The definitive guide to Chain of Responsibility (CoR)

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Team Kiri Align
12th April 2021

The changes introduced to the Chain of Responsibility (CoR) under the National Heavy Vehicle Law (NHVL) in the recent past, mandates that everyone in the supply chain has an obligation to ensure vehicle transport safety & that all parties must do what is reasonably practicable to ensure the safety of their transport activities. Given the fact that the Agriculture sector is massively dependent on heavy vehicle transport as part of its supply chain, it has become imperative for businesses to reduce risks related to agriculture transport tasks. Hence it is crucial for agri-businesses to be aware of the changes to the CoR laws, to identify gaps in their current Safety and Compliance management processes and take necessary measures to bridge the gaps.

In this post, we will discuss the Chain of Responsibility, how it applies to workplaces, and how it highlights the importance of having a health and safety management system.

The definitive guide to Chain of Responsibility (CoR) - Kiri Align

What is Chain of Responsibility?

Chain of responsibility in simple terms means that all parties who are involved in any form of transport-related activity, are accountable for their own safety. 

Chain of responsibility is an approach used to ensure a business fulfills its obligations with respect to occupational health, safety, and environment management. The philosophy behind it is that everyone in an organisation has a responsibility to look after the health and safety of his or her coworkers, customers, and people around.

It is a risk management practice in which a person or company is held responsible for the actions of any member of their organisation. The responsibility moves down an organisational chain and terminates with individuals at the lowest levels, such as field workers.

It further means that each worker is responsible for taking care of his or her own safety on the job. They are responsible for reporting any hazards or unsafe conditions they may find. They are also responsible for helping keep other workers safe, by informing them of any potential dangers they may be unaware of.

In most workplaces, it is often assumed that the main responsibility rests with the supervisors or the management who implement and maintain policies and procedures. But Chain of Responsibility holds accountability for all the actions that follow a work incident and apply equally to all the staff in an organisation.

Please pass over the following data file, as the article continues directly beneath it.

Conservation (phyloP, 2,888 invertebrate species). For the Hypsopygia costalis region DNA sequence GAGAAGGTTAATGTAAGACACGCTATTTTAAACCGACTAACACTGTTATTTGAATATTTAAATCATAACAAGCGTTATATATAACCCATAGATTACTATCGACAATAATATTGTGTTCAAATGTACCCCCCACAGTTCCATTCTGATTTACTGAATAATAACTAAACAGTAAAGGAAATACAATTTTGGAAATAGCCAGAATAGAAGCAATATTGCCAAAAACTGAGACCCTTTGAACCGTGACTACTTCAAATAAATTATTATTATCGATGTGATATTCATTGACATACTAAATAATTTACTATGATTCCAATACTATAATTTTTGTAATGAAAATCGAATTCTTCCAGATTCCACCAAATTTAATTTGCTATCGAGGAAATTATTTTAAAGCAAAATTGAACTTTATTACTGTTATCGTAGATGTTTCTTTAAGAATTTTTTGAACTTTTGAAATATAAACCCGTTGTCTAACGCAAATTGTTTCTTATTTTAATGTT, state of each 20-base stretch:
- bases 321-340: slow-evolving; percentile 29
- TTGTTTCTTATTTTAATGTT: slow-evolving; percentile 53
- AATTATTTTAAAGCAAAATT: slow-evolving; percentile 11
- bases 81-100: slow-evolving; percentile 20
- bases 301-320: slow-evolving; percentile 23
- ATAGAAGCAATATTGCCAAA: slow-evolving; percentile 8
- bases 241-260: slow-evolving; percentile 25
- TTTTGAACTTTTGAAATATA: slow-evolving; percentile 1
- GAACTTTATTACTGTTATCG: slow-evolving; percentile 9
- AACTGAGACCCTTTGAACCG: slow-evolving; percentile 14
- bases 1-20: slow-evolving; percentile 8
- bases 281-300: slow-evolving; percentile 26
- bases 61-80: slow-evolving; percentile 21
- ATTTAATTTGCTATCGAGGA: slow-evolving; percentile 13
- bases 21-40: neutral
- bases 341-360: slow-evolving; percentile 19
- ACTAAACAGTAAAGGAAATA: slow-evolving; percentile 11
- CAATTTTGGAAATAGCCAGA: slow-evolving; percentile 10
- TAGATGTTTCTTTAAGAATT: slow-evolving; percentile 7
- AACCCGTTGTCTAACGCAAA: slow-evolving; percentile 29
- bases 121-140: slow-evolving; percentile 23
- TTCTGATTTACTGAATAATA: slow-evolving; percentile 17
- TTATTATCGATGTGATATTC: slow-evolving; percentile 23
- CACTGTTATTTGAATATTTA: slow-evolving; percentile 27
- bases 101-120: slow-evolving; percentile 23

Let's explore this concept using an example of using Personal protective Equipment (PPE) on the job site.

If a worker is provided with appropriate PPE but refuses to or neglects to use it, then he/she has breached the Chain of Responsibility. Another example is, reporting an obvious hazard in the workplace. That being said, it is not mandatory for members of a team to follow every single rule or procedure. What is mandatory is that a Chain of Responsibility has been identified and it exists. This goes against the common The Chronology of Chain of Responsibility (CoR):

There have been significant changes to how the vehicle transport laws has been interpreted and managed over the years. Erstwhile, any and every transport related offence went back to the driver (overloading a spreader as an example). This did not help with driving the right behaviour within the vehicle transport arm of the agriculture business, including farming, spreading and fertiliser logistics management. 

In the mid 2000s, the concept of CoR was brought into existence in Australia. This ensured that the vehicle transport laws were robust and everyone in the chain was accountable for safety. In the instance of an overloaded truck being pulled over- the driver of the truck, the business owner, the person who loaded the vehicle, the assigning party and the receiving party would all be treated as guilty of an offence, as opposed to just having the driver being liable. This change put the duty back on everyone to work together, and ensure safety compliance. These laws were purely focused on compliance with respect to the core competencies of mass, dimension, fatigue, load and speed. However, this change did see a significant drop in the number of offences. 

The recent changes introduced to CoR on 1st October 2018, has brought in more consistency in road safety laws, with an intent to look beyond the core competency and bring a holistic view on road & transport safety. As a result Work, Health and Safety (WHS) laws were aligned with National Heavy Vehicle law (NHVL). The big change introduced as part of the amendment is that every party in the supply chain has a duty to ensure the safety of their transport activities. This shifted the focus to eliminate or minimise potential harm or risk by doing all that is reasonably practicable to ensure safety, and not just when a breach occurred.

Chain of Responsibility - Who is liable for workplace injuries?